# Finish Characteristics of Climate

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1 Bell Ringer

2 Finish Characteristics of Climate

3 Wind

4 Coriolis Effect Newton s second law: a body in motion will continue in motion (unchanged) unless acted upon by an outside force. Liquid (water) and gas (air) are not attached to the ground so they obey this law. We are attached to the ground, thus we just do what the ground does. This causes moving objects to APPEAR to follow curved paths: In Northern Hemisphere, curvature is to right In Southern Hemisphere, curvature is to left

5 A merry-go-round as an example of the Coriolis effect Throw a ball (it follows Newton s law and does not change direction or speed once it leaves your hand) To an observer above the merry-go-round (not on earth), objects travel straight (Path B or C) To an observer on the merrygo-round, objects follow curved paths. You rotate away, but your sight is still into the center of the merry go round) The ball does not curve you curve! nvs1q8

6 Coriolis Effect and Latitude Changes with latitude: No Coriolis effect at Equator (Spinning neither clockwise nor counterclockwise) Maximum Coriolis effect at poles

7 What does this have to do with wind?

8 The next major part of the weather cycle is wind. It is defined as the horizontal movement of air. The main cause of wind is circulation of the atmosphere due to convection. What is Wind?

9 Two Types of Wind The two basic types of wind are classified by the size of the earths surface that they extend across. If a wind covers a major part of the earth s surface, it is called a global wind. There are several of these, and we will discuss them later. If a wind only covers a small area (a few miles) these are called local winds.

10 Local Winds Local winds are usually influenced by the way various landforms are heated and cooled, and the way they move air around them. Local winds almost always change in a regular, predictable pattern that changes on a daily basis. The two places that local winds are most common are along coastlines and in mountainous regions. Along the coast, these local winds are known as land and sea breezes, and work like this:

11 Day sea breezes rotate from ocean to land (shown) but Night sea breezes rotate in the opposite way.

12 In areas around mountains, like Orem, the local winds are known as mountain and valley breezes. They work like this: Wind Energy

13 Monsoon Another type of wind that is sort of a mix between a small local wind and large global wind is a monsoon. These are winds that form for the same reason as local winds, but cover much larger areas instead of changing daily, they change on a seasonal basis. The most famous monsoon on the planet occurs on the Indian subcontinent.

14 Monsoon News Coverage in Phenix, Az.

15 Global Winds Global winds are the enormous wind patterns that form over the earth. They basically form because the earth is always hot at the equator, cold at the poles and the atmosphere must circulate in between.

16 To Make it Twisted Remember how our original Earth model has changed? The winds do not appear to travel in straight lines, even though in reality they really do. This is because of the Coriolis Effect, and occurs because the straight winds blow across a rotating earth underneath. This makes the global winds appear to deflect to the left or right, depending on hemisphere.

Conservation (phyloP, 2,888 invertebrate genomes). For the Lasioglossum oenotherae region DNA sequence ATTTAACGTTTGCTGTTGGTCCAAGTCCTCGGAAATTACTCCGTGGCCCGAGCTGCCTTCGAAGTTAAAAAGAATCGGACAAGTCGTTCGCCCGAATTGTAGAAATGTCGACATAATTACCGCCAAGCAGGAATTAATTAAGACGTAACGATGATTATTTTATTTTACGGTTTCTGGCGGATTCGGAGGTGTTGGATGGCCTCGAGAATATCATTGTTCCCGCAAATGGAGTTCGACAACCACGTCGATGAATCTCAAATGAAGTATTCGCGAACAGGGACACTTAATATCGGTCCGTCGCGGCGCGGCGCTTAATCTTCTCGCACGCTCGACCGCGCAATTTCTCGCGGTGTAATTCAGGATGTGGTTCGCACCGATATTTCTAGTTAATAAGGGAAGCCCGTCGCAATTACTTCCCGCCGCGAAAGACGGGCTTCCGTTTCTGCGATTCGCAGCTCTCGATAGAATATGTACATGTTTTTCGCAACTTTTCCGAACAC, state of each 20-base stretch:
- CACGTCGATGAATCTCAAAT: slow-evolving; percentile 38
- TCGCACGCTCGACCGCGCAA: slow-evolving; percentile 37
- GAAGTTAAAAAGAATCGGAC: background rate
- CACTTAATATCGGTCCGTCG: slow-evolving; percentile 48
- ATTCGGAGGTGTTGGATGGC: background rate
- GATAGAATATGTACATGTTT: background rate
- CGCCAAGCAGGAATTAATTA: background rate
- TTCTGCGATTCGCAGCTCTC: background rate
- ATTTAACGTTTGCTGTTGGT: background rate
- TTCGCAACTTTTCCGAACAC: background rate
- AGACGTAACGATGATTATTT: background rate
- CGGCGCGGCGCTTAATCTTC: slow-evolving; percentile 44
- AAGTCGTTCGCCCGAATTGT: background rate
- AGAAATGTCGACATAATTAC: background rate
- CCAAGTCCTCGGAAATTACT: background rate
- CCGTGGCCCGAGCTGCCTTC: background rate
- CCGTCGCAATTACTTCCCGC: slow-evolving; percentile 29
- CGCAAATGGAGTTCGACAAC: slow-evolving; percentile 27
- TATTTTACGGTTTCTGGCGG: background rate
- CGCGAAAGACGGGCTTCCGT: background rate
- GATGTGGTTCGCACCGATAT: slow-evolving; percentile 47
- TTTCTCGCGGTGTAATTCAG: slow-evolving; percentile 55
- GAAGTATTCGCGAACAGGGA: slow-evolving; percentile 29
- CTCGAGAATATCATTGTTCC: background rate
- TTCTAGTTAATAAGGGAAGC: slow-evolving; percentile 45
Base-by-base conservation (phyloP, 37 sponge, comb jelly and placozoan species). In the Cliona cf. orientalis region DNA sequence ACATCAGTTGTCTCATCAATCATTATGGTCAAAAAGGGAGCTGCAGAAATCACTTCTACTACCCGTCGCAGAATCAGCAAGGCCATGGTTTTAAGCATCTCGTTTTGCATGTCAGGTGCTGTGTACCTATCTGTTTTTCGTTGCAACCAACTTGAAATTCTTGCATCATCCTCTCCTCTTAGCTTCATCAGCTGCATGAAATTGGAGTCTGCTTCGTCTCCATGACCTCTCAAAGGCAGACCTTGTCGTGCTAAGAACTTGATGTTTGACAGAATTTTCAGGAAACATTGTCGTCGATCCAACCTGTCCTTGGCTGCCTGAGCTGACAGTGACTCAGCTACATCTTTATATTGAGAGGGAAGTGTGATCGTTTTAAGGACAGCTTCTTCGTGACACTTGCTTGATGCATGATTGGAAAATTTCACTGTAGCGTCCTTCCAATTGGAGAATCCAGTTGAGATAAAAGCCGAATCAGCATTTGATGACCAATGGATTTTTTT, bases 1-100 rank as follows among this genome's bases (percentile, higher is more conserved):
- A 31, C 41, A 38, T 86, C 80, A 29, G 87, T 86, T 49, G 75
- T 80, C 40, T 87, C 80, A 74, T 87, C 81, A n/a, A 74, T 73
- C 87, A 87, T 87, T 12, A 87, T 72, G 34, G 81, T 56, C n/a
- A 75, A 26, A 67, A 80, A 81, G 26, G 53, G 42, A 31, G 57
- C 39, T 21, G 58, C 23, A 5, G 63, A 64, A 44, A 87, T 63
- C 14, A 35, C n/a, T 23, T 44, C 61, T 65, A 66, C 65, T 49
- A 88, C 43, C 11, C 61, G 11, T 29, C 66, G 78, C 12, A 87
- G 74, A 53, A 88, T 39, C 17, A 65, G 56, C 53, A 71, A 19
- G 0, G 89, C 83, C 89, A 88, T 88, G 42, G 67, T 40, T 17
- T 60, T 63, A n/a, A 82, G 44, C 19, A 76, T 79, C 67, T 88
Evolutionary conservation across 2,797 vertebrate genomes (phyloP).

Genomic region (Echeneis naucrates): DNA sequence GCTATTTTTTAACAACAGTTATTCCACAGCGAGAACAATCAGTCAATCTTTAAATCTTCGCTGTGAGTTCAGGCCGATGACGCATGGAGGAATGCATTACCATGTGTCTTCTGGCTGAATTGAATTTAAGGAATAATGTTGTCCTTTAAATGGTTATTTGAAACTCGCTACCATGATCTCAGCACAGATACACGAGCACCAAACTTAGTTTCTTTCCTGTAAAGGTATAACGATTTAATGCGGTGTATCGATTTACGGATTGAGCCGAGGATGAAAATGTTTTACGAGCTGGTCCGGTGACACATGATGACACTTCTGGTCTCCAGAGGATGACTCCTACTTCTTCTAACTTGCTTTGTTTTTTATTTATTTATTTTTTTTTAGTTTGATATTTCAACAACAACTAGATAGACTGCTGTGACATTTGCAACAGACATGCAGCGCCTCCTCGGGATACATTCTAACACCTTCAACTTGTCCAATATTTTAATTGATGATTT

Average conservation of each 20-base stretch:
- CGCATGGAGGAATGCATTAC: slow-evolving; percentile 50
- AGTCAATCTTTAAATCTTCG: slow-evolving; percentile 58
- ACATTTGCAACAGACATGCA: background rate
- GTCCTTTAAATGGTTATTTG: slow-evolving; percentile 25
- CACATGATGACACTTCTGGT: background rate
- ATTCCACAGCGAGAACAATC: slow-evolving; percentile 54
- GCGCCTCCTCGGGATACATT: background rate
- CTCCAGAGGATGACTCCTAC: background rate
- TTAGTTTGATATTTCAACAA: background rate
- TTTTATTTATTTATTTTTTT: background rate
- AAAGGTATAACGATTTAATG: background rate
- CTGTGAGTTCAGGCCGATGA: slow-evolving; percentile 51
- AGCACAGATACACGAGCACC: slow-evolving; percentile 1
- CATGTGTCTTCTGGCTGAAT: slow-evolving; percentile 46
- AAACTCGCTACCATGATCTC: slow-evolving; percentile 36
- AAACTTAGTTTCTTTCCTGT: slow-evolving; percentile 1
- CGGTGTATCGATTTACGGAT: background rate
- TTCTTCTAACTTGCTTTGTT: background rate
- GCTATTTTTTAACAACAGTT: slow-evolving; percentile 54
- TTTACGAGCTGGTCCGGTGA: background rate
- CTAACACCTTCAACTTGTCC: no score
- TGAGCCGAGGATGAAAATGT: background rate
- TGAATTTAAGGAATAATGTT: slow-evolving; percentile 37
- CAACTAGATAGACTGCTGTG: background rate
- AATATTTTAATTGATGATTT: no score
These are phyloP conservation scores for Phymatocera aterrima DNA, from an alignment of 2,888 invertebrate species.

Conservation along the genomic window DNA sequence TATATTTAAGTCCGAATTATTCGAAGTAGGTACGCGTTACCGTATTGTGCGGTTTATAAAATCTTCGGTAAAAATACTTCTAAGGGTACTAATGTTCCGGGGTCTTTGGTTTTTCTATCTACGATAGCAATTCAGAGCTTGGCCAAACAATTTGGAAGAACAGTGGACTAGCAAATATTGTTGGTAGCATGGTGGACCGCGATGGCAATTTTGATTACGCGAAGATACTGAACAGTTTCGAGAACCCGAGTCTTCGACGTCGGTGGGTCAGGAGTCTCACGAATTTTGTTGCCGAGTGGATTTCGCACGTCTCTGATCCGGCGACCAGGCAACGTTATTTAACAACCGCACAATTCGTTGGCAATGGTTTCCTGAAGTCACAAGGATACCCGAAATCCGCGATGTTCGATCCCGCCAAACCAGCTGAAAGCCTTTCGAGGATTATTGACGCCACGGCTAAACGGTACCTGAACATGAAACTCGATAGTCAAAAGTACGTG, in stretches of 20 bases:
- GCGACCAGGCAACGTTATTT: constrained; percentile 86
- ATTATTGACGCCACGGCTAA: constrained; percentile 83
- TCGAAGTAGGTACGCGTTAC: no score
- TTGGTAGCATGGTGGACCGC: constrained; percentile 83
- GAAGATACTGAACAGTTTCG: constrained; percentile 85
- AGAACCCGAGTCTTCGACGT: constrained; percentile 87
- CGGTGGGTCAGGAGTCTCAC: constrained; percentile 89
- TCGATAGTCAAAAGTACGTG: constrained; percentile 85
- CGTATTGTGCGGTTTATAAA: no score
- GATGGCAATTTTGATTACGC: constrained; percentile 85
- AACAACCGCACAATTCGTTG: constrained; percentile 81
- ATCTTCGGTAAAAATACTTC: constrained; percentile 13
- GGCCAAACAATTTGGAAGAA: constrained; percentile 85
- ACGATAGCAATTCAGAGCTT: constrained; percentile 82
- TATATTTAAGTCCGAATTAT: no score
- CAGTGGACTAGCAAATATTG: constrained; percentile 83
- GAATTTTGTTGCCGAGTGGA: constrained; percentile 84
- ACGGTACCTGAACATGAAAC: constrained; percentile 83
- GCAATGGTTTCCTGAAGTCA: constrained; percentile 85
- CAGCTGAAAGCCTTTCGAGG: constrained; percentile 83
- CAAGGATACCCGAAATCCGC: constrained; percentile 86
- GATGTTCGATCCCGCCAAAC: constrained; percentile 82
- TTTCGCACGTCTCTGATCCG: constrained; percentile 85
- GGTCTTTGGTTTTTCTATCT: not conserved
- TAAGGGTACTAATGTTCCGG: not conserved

17 The other twist is that the warm and cold air circulating does not move directly from pole to equator. Because of the size of the earth, there are several convection cells that complete the pattern, and these cells occur at very regular intervals. These are called Hadley cells. Because of this, they greatly affect the climate of the earth beneath them and the direction of the winds that occur there.

18

19 Doldrums Narrow areas of no wind at the equator. These occur because hot air is always rising in these areas. Earth s great tropical jungles occur in doldrums areas. Also many hurricanes originate from these areas.

20 Trade Winds These belts of wind move from East to West between 0-30 degrees. Trade winds are named because sailing ships used these to get to the New World.

21 Horse Latitudes These form in a narrow region at 30 degrees and is where no wind is flowing. Horse Latitudes form where cool air is sinking. All major deserts are located in these areas. Horse Latitudes were named because ships would get stuck in these regions and they would toss horses into the ocean to lighten their loads so they could keep sailing.

22 Westerlies These are belts of wind that blow FROM west to east at degrees. Westerlies are also known as our wind belt. Sailing ships used the westerlies to return back to Europe.

23 Polar Front A polar front is a narrow region of no wind located at 60 degrees. These are caused by warm air rising and are where winter storms originate (Gulf of Alaska).

24 Polar Easterlies A polar easterly is a belt of wind blowing from east to west at degrees. These are areas where very cold air from the poles sinks.

25

26 CLOUDS AIR MOISTURE

27 Air and Water How much water can air hold? (Sponge) Humidity Relative Humidity

28 What does this mean for clouds? What happens to temperature as altitude increases? What will happen to the moisture in the air? Where on Earth would you tend to see more rain? Where on Earth would you expect to see deserts?

29

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